About Cop Macdonald
Copthorne Macdonald is a writer, independent scholar, and former communication systems engineer. His interests include the nature of reality (including consciousness and mind), the development of wisdom, the global problematique, and the challenge of creating a sustainable future. He has written extensively in all of these areas, and his published writing to date includes 8 books and over 130 articles, reviews, and column installments. His most recent book, Matters of Consequence, is a comprehensive map of the human situation that encompasses what is really important in life, addresses our search for meaning and significance, and deals with humanity's future in a positive solution-oriented way. (See his complete publication list and the more detailed discussion below.) He developed the slow-scan TV system used worldwide in amateur radio, founded New Directions Radio to foster socially-relevant communication, established a popular Internet-based compilation of wisdom-related resources called The Wisdom Page, and has done extensive educational work in the field of energy alternatives and energy conservation. Copthorne was a columnist for two U.S. national magazines, Associate Editor of one of them, and was appointed to the Editorial Board of Integralis: Journal of Integral Consciousness, Culture, and Science. His engineering-related positions in the U.S. included Project Manager, Visual Communication and Display, at Westinghouse Electric Corp. in Pittsburgh; Manager of the Electronic Design Department at Ball Brothers Research Corporation in Boulder Colorado; and Director of Research at Vidcom Electronics in New York City. He immigrated to Canada in 1975, became a resident of Prince Edward Island that same year, and added Canadian citizenship to his U.S. citizenship in 1978. Engineering-related activities in P.E.I. include managing the EnerSave energy conservation program for four years, and writing Bridging the Strait, the definitive book about the design, construction, history, and financing of the Confederation Bridge.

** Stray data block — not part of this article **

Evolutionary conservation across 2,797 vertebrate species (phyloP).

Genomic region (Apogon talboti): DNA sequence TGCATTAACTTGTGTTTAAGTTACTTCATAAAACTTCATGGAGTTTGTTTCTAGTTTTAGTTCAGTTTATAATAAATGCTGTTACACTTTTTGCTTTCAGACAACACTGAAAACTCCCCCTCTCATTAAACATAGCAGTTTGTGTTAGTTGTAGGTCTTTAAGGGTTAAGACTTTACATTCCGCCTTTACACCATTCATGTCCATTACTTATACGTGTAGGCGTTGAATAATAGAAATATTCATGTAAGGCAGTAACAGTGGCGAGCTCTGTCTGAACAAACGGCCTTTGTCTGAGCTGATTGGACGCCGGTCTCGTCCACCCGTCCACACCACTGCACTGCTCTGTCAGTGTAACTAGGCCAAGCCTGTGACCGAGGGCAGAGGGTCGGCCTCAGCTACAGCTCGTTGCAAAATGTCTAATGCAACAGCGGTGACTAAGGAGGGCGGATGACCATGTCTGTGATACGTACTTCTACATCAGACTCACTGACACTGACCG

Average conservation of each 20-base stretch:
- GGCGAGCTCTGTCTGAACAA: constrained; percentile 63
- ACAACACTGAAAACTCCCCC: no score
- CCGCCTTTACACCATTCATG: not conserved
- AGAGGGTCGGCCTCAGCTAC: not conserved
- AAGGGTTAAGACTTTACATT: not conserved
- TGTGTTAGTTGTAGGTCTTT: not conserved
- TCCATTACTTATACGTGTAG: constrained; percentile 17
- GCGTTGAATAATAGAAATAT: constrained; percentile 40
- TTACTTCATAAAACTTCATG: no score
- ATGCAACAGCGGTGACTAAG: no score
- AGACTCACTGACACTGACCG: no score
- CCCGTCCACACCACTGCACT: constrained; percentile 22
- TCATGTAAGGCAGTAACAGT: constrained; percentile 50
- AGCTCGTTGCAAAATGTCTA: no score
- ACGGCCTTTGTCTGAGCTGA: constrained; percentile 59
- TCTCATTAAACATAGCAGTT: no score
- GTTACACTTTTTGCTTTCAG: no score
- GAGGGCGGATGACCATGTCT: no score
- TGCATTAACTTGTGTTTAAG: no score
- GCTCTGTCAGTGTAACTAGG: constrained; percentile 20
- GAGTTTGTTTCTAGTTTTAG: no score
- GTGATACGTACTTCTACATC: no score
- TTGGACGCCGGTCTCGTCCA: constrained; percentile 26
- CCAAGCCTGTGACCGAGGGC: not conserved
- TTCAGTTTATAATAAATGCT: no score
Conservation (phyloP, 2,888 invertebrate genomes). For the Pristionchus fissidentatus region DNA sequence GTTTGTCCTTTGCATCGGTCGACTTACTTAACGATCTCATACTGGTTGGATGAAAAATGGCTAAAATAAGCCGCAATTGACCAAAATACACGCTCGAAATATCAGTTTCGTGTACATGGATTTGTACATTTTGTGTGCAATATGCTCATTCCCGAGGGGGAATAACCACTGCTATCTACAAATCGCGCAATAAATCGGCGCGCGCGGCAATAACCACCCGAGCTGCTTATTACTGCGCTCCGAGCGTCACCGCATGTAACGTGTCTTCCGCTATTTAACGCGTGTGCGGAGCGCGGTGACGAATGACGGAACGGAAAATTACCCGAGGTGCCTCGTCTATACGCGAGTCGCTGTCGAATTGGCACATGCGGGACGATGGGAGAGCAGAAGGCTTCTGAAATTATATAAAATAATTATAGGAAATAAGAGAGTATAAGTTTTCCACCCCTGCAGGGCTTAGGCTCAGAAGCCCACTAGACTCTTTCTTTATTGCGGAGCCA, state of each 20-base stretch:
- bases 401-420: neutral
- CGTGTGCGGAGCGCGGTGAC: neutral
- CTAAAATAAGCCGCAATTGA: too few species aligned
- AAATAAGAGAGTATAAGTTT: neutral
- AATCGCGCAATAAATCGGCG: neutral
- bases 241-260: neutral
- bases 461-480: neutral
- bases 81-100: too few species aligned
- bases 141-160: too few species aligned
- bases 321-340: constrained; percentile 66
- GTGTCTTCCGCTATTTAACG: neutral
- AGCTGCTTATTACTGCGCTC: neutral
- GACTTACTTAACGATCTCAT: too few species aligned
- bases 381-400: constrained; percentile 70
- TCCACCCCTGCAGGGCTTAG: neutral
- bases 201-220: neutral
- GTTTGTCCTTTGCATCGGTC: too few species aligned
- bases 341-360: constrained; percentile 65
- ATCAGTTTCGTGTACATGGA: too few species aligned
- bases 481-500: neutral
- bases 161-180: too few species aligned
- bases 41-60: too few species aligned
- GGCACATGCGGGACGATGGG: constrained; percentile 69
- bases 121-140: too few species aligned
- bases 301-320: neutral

Copthorne’s advocacy of the integral approach to understanding, and his contributions to the literature concerning the nature of primal reality and the nature and development of wisdom led to his appointment to the Editorial Board of Integralis: Journal of Integral Consciousness, Culture, and Science. Integralis published three of his papers: “Deep Understanding: Wisdom for an Integral Age,” a review of Ken Wilber’s book A Theory of Everything, and a review of Michael Lerner’s book Spirit Matters.